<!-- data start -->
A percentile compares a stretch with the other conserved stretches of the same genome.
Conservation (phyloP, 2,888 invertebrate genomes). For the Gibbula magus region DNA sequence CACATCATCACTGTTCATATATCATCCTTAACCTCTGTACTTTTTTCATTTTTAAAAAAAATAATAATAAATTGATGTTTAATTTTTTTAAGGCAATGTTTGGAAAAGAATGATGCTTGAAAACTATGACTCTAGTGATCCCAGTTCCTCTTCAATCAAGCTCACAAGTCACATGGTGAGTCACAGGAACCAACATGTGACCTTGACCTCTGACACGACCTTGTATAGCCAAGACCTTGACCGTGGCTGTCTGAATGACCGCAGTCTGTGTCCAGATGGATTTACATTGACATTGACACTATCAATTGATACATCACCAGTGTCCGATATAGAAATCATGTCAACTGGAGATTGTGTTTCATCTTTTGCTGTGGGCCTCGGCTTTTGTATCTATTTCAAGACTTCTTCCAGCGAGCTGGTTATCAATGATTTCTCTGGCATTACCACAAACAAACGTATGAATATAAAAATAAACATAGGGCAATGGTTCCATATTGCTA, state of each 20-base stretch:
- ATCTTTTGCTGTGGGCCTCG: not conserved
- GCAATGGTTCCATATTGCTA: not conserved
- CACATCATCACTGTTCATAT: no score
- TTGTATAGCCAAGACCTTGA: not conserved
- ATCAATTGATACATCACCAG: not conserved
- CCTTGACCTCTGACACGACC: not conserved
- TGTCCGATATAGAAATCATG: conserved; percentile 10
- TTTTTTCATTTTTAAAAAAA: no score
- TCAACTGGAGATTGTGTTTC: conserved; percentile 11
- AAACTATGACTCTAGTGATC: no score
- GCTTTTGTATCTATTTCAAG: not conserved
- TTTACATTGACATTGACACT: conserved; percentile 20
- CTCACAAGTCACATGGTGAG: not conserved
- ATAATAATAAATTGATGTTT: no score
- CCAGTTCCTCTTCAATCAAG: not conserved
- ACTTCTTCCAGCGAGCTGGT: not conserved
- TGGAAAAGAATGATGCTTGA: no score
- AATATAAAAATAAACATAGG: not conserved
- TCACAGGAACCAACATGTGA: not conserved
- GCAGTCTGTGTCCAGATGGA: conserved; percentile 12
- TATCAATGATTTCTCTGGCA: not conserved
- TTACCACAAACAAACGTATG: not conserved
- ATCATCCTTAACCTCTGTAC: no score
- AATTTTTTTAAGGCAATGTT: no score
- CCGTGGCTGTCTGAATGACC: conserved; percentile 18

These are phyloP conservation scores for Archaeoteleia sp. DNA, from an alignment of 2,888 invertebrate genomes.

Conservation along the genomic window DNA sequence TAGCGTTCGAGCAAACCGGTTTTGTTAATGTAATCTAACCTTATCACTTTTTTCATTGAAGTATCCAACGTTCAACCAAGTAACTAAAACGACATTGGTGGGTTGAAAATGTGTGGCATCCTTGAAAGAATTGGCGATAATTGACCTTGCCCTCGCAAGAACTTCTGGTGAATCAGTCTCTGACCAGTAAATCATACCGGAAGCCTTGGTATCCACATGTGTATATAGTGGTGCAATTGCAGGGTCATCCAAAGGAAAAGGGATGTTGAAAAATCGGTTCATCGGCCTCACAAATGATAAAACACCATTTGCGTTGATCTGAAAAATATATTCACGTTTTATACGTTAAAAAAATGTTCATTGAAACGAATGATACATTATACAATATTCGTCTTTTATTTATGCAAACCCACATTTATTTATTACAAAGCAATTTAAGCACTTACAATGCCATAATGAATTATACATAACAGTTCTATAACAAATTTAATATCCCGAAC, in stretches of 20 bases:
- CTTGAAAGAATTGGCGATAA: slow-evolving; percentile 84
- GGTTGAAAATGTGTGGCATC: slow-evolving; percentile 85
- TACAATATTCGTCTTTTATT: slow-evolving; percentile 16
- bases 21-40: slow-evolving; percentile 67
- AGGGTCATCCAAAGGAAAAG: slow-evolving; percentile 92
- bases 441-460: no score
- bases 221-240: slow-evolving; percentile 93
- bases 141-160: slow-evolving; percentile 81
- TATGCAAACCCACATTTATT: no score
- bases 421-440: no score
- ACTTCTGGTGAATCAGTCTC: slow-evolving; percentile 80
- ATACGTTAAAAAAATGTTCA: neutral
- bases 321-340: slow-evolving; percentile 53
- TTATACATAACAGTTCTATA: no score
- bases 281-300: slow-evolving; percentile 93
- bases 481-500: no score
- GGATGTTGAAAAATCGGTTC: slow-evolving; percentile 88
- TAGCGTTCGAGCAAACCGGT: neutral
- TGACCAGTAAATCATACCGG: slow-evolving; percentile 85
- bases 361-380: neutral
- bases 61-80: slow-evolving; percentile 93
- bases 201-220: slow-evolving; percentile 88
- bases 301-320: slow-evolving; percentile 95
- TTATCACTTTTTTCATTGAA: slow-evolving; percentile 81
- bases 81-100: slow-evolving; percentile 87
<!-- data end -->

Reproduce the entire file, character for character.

A percentile compares a stretch with the other conserved stretches of the same genome.
Conservation (phyloP, 2,888 invertebrate genomes). For the Gibbula magus region DNA sequence CACATCATCACTGTTCATATATCATCCTTAACCTCTGTACTTTTTTCATTTTTAAAAAAAATAATAATAAATTGATGTTTAATTTTTTTAAGGCAATGTTTGGAAAAGAATGATGCTTGAAAACTATGACTCTAGTGATCCCAGTTCCTCTTCAATCAAGCTCACAAGTCACATGGTGAGTCACAGGAACCAACATGTGACCTTGACCTCTGACACGACCTTGTATAGCCAAGACCTTGACCGTGGCTGTCTGAATGACCGCAGTCTGTGTCCAGATGGATTTACATTGACATTGACACTATCAATTGATACATCACCAGTGTCCGATATAGAAATCATGTCAACTGGAGATTGTGTTTCATCTTTTGCTGTGGGCCTCGGCTTTTGTATCTATTTCAAGACTTCTTCCAGCGAGCTGGTTATCAATGATTTCTCTGGCATTACCACAAACAAACGTATGAATATAAAAATAAACATAGGGCAATGGTTCCATATTGCTA, state of each 20-base stretch:
- ATCTTTTGCTGTGGGCCTCG: not conserved
- GCAATGGTTCCATATTGCTA: not conserved
- CACATCATCACTGTTCATAT: no score
- TTGTATAGCCAAGACCTTGA: not conserved
- ATCAATTGATACATCACCAG: not conserved
- CCTTGACCTCTGACACGACC: not conserved
- TGTCCGATATAGAAATCATG: conserved; percentile 10
- TTTTTTCATTTTTAAAAAAA: no score
- TCAACTGGAGATTGTGTTTC: conserved; percentile 11
- AAACTATGACTCTAGTGATC: no score
- GCTTTTGTATCTATTTCAAG: not conserved
- TTTACATTGACATTGACACT: conserved; percentile 20
- CTCACAAGTCACATGGTGAG: not conserved
- ATAATAATAAATTGATGTTT: no score
- CCAGTTCCTCTTCAATCAAG: not conserved
- ACTTCTTCCAGCGAGCTGGT: not conserved
- TGGAAAAGAATGATGCTTGA: no score
- AATATAAAAATAAACATAGG: not conserved
- TCACAGGAACCAACATGTGA: not conserved
- GCAGTCTGTGTCCAGATGGA: conserved; percentile 12
- TATCAATGATTTCTCTGGCA: not conserved
- TTACCACAAACAAACGTATG: not conserved
- ATCATCCTTAACCTCTGTAC: no score
- AATTTTTTTAAGGCAATGTT: no score
- CCGTGGCTGTCTGAATGACC: conserved; percentile 18

These are phyloP conservation scores for Archaeoteleia sp. DNA, from an alignment of 2,888 invertebrate genomes.

Conservation along the genomic window DNA sequence TAGCGTTCGAGCAAACCGGTTTTGTTAATGTAATCTAACCTTATCACTTTTTTCATTGAAGTATCCAACGTTCAACCAAGTAACTAAAACGACATTGGTGGGTTGAAAATGTGTGGCATCCTTGAAAGAATTGGCGATAATTGACCTTGCCCTCGCAAGAACTTCTGGTGAATCAGTCTCTGACCAGTAAATCATACCGGAAGCCTTGGTATCCACATGTGTATATAGTGGTGCAATTGCAGGGTCATCCAAAGGAAAAGGGATGTTGAAAAATCGGTTCATCGGCCTCACAAATGATAAAACACCATTTGCGTTGATCTGAAAAATATATTCACGTTTTATACGTTAAAAAAATGTTCATTGAAACGAATGATACATTATACAATATTCGTCTTTTATTTATGCAAACCCACATTTATTTATTACAAAGCAATTTAAGCACTTACAATGCCATAATGAATTATACATAACAGTTCTATAACAAATTTAATATCCCGAAC, in stretches of 20 bases:
- CTTGAAAGAATTGGCGATAA: slow-evolving; percentile 84
- GGTTGAAAATGTGTGGCATC: slow-evolving; percentile 85
- TACAATATTCGTCTTTTATT: slow-evolving; percentile 16
- bases 21-40: slow-evolving; percentile 67
- AGGGTCATCCAAAGGAAAAG: slow-evolving; percentile 92
- bases 441-460: no score
- bases 221-240: slow-evolving; percentile 93
- bases 141-160: slow-evolving; percentile 81
- TATGCAAACCCACATTTATT: no score
- bases 421-440: no score
- ACTTCTGGTGAATCAGTCTC: slow-evolving; percentile 80
- ATACGTTAAAAAAATGTTCA: neutral
- bases 321-340: slow-evolving; percentile 53
- TTATACATAACAGTTCTATA: no score
- bases 281-300: slow-evolving; percentile 93
- bases 481-500: no score
- GGATGTTGAAAAATCGGTTC: slow-evolving; percentile 88
- TAGCGTTCGAGCAAACCGGT: neutral
- TGACCAGTAAATCATACCGG: slow-evolving; percentile 85
- bases 361-380: neutral
- bases 61-80: slow-evolving; percentile 93
- bases 201-220: slow-evolving; percentile 88
- bases 301-320: slow-evolving; percentile 95
- TTATCACTTTTTTCATTGAA: slow-evolving; percentile 81
- bases 81-100: slow-evolving; percentile 87